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What Is, and Is Not, Registrable


Trade marks may be notionally divided into two groups. The first group are those trade marks able to be registered which include not only those trade marks actually registered, but also those which could be registered if their owners sought registration. The second group are those trade marks which are inherently incapable of ever being registered.


A trade mark is able to be registered if it is either distinctive of, or is capable of becoming distinctive of, the products or services in respect of which the trademark application is lodged and with which the owner of the trade mark is connected in the course of trade.

Three general types of trade mark are specifically permitted to be registered. These are the name of the person represented in a special or particular manner, the signature of the trade mark owner or of some predecessor in his business, and an invented word.

An example of a name of a person represented in a special way would be the surname MICHELIN spelt out with a number of small motor vehicle tyres forming each letter of the word. An example of a signature is the signature of Johnny Walker appearing on that when known brand of whiskey. An example of an invented word is the trade mark SARD in respect of soap.

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Trade marks in the second group which are excluded from registration are those which are words having a direct reference to the character or quality of the products, and also those words which are, according to their ordinary meaning, a geographical name or a surname.

The most obvious example of a word which makes a direct reference to the character of a product is the name of the product itself. This, TOPS would not be registrable for clothing since it directly describes a particular type of clothing. However, a trade mark such as TUB HAPPY would be registrable in respect of clothing since, although it suggests the clothes wash well, it does not directly describe that particular characteristic. Similarly, a trade mark such as PERFECTION would not be registrable for any product since it directly describes the quality of the product. Such a trade mark which praises the product is said to be “laudatory”. However, a trade mark such as FANTA which is vaguely suggestive of ‘fantastic’ would be registrable since it is not a direct reference to the quality.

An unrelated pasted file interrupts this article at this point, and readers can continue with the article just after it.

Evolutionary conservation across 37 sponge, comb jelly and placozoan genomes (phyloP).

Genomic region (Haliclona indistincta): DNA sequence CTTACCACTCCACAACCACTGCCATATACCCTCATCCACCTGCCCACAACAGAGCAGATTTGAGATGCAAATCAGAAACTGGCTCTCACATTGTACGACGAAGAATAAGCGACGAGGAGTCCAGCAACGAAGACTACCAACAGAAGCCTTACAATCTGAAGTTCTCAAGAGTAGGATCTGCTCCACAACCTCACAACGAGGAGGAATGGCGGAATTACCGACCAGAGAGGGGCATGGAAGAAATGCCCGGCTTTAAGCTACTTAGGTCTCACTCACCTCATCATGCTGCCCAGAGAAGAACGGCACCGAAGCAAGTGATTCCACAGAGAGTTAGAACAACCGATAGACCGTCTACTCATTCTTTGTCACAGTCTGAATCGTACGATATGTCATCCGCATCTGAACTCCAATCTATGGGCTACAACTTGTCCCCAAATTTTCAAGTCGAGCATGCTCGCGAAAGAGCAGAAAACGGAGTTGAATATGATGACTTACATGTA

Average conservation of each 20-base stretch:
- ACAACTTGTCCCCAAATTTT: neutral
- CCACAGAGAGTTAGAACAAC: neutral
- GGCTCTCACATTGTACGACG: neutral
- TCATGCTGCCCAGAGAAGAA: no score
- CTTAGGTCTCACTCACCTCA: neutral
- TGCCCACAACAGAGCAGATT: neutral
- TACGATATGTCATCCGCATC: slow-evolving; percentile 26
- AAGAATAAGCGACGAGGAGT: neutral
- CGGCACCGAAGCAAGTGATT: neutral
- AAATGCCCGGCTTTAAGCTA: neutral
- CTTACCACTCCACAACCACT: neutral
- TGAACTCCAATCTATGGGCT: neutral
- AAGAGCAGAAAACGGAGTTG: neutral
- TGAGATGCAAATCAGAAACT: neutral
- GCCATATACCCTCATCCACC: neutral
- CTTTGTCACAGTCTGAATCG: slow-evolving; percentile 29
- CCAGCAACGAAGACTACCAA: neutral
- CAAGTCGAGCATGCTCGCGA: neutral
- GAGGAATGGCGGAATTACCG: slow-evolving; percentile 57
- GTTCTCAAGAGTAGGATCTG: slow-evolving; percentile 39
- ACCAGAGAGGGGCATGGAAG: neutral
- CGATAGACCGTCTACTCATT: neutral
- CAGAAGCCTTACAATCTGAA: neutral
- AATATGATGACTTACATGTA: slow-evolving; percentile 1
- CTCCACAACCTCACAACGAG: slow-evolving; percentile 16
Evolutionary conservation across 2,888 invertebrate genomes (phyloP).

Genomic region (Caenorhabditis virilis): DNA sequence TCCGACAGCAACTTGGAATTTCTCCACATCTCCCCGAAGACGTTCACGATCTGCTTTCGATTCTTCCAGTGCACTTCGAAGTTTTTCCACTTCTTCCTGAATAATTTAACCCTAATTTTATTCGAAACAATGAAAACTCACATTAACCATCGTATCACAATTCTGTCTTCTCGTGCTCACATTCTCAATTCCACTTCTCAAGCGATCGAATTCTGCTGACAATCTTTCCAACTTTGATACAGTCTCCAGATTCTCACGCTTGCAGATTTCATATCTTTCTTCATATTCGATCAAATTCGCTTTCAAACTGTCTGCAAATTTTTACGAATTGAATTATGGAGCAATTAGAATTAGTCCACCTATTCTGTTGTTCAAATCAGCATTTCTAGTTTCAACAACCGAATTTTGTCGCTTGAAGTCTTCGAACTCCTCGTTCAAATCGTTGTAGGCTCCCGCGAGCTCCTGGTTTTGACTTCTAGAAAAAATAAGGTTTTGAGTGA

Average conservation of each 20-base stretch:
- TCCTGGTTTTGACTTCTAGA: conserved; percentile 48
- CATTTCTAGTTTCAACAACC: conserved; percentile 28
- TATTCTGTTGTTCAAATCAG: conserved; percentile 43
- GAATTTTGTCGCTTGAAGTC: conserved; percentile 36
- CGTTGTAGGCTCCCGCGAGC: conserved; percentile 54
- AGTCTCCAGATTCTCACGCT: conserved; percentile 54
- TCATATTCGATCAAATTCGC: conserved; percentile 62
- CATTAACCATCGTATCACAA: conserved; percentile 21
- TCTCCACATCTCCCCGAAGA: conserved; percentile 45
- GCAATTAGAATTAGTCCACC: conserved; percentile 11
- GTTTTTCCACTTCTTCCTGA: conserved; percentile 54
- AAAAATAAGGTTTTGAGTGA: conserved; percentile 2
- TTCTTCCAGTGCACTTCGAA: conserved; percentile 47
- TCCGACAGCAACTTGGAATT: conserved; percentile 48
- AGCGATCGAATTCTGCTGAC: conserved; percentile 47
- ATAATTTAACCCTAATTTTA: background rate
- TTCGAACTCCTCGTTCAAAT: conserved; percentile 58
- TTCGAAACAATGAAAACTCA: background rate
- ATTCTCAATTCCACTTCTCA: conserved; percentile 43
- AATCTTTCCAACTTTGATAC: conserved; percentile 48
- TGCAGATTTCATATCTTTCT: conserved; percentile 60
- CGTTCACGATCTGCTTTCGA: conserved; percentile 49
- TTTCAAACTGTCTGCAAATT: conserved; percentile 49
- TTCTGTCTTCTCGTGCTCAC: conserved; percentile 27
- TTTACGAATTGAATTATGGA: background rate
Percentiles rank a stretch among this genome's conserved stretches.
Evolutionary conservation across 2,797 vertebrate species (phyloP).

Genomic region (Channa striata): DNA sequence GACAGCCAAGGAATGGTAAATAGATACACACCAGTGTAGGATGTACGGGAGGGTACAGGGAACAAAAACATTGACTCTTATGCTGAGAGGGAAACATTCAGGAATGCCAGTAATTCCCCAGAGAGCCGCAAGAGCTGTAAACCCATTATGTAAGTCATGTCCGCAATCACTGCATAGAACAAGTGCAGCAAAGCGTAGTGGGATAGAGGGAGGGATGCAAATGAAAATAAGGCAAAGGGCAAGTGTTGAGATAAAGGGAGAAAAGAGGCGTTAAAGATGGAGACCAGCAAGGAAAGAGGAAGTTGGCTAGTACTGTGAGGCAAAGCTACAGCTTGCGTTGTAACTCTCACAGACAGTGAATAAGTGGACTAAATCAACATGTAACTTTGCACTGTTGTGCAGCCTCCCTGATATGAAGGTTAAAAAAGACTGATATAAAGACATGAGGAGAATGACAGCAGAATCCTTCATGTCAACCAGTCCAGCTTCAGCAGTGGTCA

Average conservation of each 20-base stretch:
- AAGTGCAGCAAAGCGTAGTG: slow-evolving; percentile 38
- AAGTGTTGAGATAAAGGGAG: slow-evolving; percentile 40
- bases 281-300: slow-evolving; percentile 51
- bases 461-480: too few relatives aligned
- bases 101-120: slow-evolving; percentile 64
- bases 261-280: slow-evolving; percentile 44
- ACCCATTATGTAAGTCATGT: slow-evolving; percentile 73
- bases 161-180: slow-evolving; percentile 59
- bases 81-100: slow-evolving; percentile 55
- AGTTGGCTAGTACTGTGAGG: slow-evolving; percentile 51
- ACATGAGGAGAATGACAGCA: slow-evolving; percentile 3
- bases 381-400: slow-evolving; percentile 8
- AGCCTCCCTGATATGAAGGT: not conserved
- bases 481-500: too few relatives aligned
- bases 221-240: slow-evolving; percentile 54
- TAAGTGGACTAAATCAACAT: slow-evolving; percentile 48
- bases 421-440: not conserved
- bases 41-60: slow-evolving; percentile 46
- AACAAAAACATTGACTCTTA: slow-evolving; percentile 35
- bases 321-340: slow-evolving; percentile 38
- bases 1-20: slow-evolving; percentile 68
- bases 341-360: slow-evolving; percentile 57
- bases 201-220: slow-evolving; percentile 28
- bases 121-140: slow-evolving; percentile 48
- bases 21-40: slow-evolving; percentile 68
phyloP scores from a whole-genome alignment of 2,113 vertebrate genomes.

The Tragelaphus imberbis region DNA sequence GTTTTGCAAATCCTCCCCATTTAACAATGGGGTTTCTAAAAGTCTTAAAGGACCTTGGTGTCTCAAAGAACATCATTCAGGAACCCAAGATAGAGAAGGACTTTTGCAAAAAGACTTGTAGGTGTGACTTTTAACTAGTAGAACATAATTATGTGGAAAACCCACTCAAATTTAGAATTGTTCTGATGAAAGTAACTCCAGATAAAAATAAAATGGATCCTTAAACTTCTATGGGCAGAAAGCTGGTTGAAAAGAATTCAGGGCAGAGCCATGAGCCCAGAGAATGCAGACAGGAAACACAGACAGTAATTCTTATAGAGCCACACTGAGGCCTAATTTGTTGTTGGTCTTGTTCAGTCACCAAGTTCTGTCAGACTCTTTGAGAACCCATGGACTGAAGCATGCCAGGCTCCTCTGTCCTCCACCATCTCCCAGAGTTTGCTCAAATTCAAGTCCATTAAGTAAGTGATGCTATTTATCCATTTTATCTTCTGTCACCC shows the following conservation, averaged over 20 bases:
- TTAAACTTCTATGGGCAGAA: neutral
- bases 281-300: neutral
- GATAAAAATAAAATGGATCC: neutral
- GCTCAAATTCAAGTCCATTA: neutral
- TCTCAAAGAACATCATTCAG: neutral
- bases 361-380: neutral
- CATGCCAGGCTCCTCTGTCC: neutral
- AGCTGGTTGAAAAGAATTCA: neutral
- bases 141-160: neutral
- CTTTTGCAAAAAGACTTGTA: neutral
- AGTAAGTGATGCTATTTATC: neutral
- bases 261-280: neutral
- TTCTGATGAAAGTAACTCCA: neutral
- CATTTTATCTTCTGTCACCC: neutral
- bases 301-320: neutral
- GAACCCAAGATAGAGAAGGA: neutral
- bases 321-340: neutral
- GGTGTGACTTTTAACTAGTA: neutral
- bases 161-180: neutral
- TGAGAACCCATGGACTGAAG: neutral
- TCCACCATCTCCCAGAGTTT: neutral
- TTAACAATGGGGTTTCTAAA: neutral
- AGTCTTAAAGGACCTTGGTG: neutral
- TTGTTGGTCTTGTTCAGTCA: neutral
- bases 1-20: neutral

Examples of geographical names which are well known trade marks but not registrable nevertheless are YORKSHIRE for plumbing fittings and OXFORD for books.

In relation to surnames, one may well ask ‘How is it that surnames such as McDONALDS and FORD are registered?’ The answer is that although not initially a registrable trade mark, because of the very substantial level of sales able to be achieved by these organisations, what was initially an unregistrable trade mark has been converted into a trade mark which has become distinctive through extensive use and therefore registrable for that reason.

Other distinctive marks include logos, such as the three-lobed spiral device used by the International Wool Secretariat or the three stripes on ADIDAS shoes.

Generally speaking numerals are not able to be registered, although 4711 for perfume is an exception because of its extensive reputation gained through sales. Similarly, letters of the alphabet are not able to be registered unless they form a pronounceable word, as is the case with a lot of three-letter trade marks such as LUX and FAB for washing powder. Again, as a consequence of acquired distinctiveness arising through use, e.g. ABC for television services.

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Our dedicated team can assist you with issues related to trade marks and other Intellectual Property matters. Complete and submit the Express Enquiry form on the top right hand side of this page and we will contact you to discuss your enquiry or call us on 1300 QUINNS (1300 784 667) or on +61 2 9223 9166 to arrange an appointment.